By Annabel Guo
In continuation of our series celebrating Black History Month, USC Games held an interview with MFA student Taylor Dinwiddie (he/him). Dinwiddie is passionate about Black representation, and he seeks to find ways in which marginalized voices may be better heard in the games industry.
Questions and answers have been edited for brevity and clarity.
Q: To get us started, tell me about yourself! What are you passionate about in games?
A: I’m really, really interested in the idea of representation and how we can improve what marginalizes voices in games. One of the things that has always been a little bit alarming to me is that the industry is actually only two percent Black. That’s just insane to me, especially because here in my program we actually have a pretty solid number of Black people. Black people are really interested in games, but I don’t see it reflected in the same way in the industry—so I’m like, what can I do to really advance that and then also get even more people who look like me interested in this field?
Q: That’s incredibly important. Either professionally or personally, what does Black History Month mean to you?
A: Good question. I don’t know how I can do it justice, to be perfectly honest, but I think it just speaks to resilience. That’s the first word that comes to my mind when I think of the strength of my culture, because we have really gone through a lot and suffered a ton. But still, we rise, as one of my friends in my program, Olivia Peace, likes to say. That’s really stuck with me, because I really do feel like that is true. Whenever I think of Black History Month, I think of our strength and resilience—our ability to keep going even in really difficult circumstances that we’re obviously still experiencing today in different forms.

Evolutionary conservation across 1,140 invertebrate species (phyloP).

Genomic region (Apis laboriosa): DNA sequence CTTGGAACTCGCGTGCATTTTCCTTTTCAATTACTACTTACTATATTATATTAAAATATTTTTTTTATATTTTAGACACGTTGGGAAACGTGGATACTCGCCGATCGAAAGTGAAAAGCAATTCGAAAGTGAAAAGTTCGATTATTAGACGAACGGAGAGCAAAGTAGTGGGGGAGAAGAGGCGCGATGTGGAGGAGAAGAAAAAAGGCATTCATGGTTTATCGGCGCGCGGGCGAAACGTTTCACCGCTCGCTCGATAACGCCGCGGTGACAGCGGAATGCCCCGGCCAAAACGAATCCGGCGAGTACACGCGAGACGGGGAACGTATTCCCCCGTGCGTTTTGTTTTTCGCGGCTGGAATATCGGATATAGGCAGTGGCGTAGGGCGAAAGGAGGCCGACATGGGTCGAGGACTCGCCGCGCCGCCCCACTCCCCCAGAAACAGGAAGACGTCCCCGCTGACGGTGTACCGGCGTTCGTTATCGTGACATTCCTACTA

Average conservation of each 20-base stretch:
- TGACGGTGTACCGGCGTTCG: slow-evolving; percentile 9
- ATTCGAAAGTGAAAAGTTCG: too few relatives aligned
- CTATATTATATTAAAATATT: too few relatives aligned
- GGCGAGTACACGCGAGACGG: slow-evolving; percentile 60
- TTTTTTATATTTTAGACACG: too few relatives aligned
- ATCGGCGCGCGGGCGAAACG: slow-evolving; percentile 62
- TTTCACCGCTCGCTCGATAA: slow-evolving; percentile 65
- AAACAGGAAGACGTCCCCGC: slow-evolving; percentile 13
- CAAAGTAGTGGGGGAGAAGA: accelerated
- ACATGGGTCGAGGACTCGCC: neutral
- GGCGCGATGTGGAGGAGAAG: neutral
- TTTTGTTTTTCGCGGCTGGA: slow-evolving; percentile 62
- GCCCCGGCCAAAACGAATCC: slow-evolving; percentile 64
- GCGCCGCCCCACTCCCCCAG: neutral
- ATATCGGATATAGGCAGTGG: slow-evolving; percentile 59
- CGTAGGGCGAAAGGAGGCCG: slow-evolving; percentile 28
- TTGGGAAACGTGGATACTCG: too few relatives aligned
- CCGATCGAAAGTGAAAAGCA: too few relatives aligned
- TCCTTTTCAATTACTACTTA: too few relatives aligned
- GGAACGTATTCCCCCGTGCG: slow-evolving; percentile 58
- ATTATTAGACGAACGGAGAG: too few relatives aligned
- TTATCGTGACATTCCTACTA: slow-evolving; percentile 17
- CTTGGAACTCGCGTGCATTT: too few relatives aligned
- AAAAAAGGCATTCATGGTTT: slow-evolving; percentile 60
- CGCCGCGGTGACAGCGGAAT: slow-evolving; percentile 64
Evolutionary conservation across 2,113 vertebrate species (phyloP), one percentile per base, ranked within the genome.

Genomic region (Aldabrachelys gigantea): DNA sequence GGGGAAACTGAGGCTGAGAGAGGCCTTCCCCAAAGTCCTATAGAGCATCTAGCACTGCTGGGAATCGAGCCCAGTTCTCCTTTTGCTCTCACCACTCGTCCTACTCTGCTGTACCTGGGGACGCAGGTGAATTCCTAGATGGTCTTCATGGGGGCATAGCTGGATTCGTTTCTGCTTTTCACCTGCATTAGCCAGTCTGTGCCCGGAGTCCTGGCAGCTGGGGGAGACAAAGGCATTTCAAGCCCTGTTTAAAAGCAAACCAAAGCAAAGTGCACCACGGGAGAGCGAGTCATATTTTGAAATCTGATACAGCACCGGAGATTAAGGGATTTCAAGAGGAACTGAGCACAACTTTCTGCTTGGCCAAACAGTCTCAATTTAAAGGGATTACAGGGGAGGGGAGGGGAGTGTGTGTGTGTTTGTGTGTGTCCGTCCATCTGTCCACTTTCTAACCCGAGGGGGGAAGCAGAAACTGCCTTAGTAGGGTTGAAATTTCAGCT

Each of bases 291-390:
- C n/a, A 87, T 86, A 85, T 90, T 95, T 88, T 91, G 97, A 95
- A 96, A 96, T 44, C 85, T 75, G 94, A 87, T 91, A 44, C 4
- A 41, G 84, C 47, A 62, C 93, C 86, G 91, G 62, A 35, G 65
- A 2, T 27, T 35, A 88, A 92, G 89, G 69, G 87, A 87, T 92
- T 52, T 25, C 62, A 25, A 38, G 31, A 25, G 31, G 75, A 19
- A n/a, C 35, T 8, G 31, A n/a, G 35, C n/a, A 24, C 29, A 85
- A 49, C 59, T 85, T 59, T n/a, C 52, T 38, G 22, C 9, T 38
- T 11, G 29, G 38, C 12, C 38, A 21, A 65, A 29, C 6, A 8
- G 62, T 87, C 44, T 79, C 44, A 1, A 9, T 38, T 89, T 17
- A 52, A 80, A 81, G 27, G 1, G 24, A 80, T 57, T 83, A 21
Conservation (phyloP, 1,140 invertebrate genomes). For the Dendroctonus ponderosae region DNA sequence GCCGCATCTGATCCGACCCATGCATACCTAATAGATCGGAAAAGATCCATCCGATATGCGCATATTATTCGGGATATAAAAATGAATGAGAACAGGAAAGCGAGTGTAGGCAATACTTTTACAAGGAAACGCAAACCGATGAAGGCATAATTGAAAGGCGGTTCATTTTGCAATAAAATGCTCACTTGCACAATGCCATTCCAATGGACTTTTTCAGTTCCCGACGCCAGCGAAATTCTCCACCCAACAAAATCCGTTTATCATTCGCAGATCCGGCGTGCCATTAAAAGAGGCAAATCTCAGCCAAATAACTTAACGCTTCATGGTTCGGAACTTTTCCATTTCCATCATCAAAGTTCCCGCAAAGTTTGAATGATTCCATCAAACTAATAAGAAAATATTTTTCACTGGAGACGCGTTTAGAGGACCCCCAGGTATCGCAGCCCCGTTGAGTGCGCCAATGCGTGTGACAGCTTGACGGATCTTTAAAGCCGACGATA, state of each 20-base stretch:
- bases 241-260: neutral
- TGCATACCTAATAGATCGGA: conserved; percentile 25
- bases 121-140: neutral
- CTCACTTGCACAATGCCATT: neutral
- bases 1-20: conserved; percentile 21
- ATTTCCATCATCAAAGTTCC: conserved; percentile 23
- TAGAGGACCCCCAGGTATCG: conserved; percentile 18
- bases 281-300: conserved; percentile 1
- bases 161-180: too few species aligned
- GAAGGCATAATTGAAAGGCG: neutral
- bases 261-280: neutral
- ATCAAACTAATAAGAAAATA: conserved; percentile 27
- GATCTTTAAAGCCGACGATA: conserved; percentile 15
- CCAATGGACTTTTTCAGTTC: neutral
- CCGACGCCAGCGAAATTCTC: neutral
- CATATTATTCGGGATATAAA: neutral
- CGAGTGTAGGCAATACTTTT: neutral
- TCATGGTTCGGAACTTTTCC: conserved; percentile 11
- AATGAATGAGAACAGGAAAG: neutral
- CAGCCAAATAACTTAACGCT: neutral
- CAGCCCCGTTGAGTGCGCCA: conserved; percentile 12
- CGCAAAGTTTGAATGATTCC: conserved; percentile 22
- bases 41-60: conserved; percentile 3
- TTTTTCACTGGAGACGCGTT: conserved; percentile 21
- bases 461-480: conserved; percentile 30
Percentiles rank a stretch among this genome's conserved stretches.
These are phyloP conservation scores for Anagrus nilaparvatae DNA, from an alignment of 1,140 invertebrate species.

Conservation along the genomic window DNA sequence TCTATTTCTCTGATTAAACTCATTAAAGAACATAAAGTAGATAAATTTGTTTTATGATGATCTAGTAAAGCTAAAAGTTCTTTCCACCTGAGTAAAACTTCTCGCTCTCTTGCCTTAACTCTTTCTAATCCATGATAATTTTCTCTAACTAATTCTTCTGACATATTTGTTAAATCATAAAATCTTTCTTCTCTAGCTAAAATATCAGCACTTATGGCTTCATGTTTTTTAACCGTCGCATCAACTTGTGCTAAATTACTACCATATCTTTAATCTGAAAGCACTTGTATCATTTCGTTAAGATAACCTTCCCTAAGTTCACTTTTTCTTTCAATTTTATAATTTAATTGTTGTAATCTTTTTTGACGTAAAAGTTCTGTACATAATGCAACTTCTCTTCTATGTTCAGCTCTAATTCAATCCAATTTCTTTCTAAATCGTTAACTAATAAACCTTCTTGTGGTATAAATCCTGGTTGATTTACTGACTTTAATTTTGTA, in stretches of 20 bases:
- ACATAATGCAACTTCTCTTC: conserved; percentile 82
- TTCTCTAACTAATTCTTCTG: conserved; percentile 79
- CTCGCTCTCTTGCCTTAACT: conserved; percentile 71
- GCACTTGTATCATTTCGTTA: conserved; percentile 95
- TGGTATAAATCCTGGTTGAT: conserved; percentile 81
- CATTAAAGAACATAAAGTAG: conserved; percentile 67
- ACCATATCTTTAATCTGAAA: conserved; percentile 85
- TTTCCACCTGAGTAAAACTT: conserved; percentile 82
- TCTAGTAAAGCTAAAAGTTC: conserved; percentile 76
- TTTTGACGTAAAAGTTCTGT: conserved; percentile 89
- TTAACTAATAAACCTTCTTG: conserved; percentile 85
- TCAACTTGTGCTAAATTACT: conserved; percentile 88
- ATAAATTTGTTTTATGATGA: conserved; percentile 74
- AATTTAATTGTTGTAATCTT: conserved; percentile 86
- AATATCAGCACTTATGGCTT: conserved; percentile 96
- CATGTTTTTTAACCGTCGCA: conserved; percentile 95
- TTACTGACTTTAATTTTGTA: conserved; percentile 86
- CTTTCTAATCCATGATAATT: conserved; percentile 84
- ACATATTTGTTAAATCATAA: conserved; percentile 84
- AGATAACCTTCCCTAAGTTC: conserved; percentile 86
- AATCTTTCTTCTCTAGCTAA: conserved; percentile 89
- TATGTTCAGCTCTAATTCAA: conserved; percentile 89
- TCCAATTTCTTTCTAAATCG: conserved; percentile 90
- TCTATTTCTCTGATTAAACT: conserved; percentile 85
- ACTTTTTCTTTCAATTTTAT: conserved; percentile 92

Q: How do you feel your identity as a Black person intersects with your identity as a game developer, and how does that alter your experience?
A: Really good question. I think the two definitely intersect in terms of the interest I’m pursuing in general. A lot of the experiences that I’ve been creating up until this point, even my thesis project right now, have been about either the Black experience or trying to find ways to infuse the Black experience into more traditional genres, games, and themes. That’s actually one of the pressure points of my thesis that I’ve been running into. I am making a 2D visual novel about a detective who’s forced to balance his wit and his heart to solve mysteries and misunderstandings. It’s detective, mystery, noir—those genres that are very familiar—but it’s trying to infuse Black voices. That actually has run into a couple of problems, because it’s like, how do you stay true to the idea of a mystery and noir film that people associate with whiteness but still keep it Black? There’s a lot of intersection, and it’s really interesting finding how many things are just not considered when it comes to incorporating more marginalized voices into what we know and consider to be the norm.
Q: How do you think Black representation should manifest in games?
A: That’s also a tricky one for me to properly answer, just because I feel like the only way for it to really manifest is for more opportunities and access to resources to really be provided. I still feel extremely fortunate to even be in the position of being a student here, because there are plenty of people—again, Black people and other marginalized folks—that, for whatever reason, cannot be in a similar position, whether it be financial or just access to particular education or support. It’s like, how can we really break into the industry if we can’t even get those prior steps on an equal footing as well? In terms of how I’d like to see it manifested, really, is thinking about the difference between equality versus equity—just getting those resources out to more people who really do need them, and given the right circumstances, they could be in the exact same place I am right now or doing even better.
Q: Who is a Black hero from either a game or real life that inspires you?
A: I don’t know if it really counts as a hero, but I have to pick my mom. Even though she’s not some super well-known fictional hero, my mom actually went to USC as well. Having someone like her being the trailblazer really pushed me to pursue education itself and not be ashamed of my interest in school and learning. It’s super cheesy, but I have to say her because she really, really laid the groundwork for me.